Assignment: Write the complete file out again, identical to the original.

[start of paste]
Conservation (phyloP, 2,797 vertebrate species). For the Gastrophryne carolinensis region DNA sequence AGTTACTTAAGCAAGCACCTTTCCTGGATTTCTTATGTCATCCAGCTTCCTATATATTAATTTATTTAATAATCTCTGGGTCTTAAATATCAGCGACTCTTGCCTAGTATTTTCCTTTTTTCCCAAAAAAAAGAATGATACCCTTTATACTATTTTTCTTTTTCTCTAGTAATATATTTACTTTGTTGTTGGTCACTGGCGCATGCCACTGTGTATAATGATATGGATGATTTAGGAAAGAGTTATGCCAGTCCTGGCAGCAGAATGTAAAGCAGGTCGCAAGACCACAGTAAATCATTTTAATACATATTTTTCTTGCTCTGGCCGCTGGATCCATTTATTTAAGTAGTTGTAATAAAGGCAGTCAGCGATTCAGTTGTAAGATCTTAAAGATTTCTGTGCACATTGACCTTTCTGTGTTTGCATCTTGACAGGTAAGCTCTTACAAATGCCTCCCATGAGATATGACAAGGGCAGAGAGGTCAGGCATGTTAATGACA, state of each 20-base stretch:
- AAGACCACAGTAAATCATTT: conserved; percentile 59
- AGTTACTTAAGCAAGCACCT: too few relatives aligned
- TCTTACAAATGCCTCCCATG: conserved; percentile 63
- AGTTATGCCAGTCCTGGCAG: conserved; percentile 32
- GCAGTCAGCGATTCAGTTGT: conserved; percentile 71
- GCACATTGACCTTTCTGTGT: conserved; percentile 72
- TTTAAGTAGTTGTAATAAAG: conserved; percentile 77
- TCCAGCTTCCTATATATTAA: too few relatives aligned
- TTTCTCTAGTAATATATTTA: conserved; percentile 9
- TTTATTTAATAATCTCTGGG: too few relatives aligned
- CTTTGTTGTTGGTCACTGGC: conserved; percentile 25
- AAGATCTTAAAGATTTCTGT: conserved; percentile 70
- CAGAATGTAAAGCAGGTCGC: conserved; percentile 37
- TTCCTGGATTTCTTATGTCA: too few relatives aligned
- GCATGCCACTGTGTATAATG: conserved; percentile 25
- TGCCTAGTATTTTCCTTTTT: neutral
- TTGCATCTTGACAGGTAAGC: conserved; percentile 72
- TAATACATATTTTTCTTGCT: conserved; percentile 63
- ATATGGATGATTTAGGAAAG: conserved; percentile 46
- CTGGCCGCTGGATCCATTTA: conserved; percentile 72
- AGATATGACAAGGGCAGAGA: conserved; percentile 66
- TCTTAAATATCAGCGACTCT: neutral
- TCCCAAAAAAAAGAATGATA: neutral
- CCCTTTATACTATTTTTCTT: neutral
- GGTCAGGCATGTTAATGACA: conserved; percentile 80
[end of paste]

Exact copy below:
Conservation (phyloP, 2,797 vertebrate species). For the Gastrophryne carolinensis region DNA sequence AGTTACTTAAGCAAGCACCTTTCCTGGATTTCTTATGTCATCCAGCTTCCTATATATTAATTTATTTAATAATCTCTGGGTCTTAAATATCAGCGACTCTTGCCTAGTATTTTCCTTTTTTCCCAAAAAAAAGAATGATACCCTTTATACTATTTTTCTTTTTCTCTAGTAATATATTTACTTTGTTGTTGGTCACTGGCGCATGCCACTGTGTATAATGATATGGATGATTTAGGAAAGAGTTATGCCAGTCCTGGCAGCAGAATGTAAAGCAGGTCGCAAGACCACAGTAAATCATTTTAATACATATTTTTCTTGCTCTGGCCGCTGGATCCATTTATTTAAGTAGTTGTAATAAAGGCAGTCAGCGATTCAGTTGTAAGATCTTAAAGATTTCTGTGCACATTGACCTTTCTGTGTTTGCATCTTGACAGGTAAGCTCTTACAAATGCCTCCCATGAGATATGACAAGGGCAGAGAGGTCAGGCATGTTAATGACA, state of each 20-base stretch:
- AAGACCACAGTAAATCATTT: conserved; percentile 59
- AGTTACTTAAGCAAGCACCT: too few relatives aligned
- TCTTACAAATGCCTCCCATG: conserved; percentile 63
- AGTTATGCCAGTCCTGGCAG: conserved; percentile 32
- GCAGTCAGCGATTCAGTTGT: conserved; percentile 71
- GCACATTGACCTTTCTGTGT: conserved; percentile 72
- TTTAAGTAGTTGTAATAAAG: conserved; percentile 77
- TCCAGCTTCCTATATATTAA: too few relatives aligned
- TTTCTCTAGTAATATATTTA: conserved; percentile 9
- TTTATTTAATAATCTCTGGG: too few relatives aligned
- CTTTGTTGTTGGTCACTGGC: conserved; percentile 25
- AAGATCTTAAAGATTTCTGT: conserved; percentile 70
- CAGAATGTAAAGCAGGTCGC: conserved; percentile 37
- TTCCTGGATTTCTTATGTCA: too few relatives aligned
- GCATGCCACTGTGTATAATG: conserved; percentile 25
- TGCCTAGTATTTTCCTTTTT: neutral
- TTGCATCTTGACAGGTAAGC: conserved; percentile 72
- TAATACATATTTTTCTTGCT: conserved; percentile 63
- ATATGGATGATTTAGGAAAG: conserved; percentile 46
- CTGGCCGCTGGATCCATTTA: conserved; percentile 72
- AGATATGACAAGGGCAGAGA: conserved; percentile 66
- TCTTAAATATCAGCGACTCT: neutral
- TCCCAAAAAAAAGAATGATA: neutral
- CCCTTTATACTATTTTTCTT: neutral
- GGTCAGGCATGTTAATGACA: conserved; percentile 80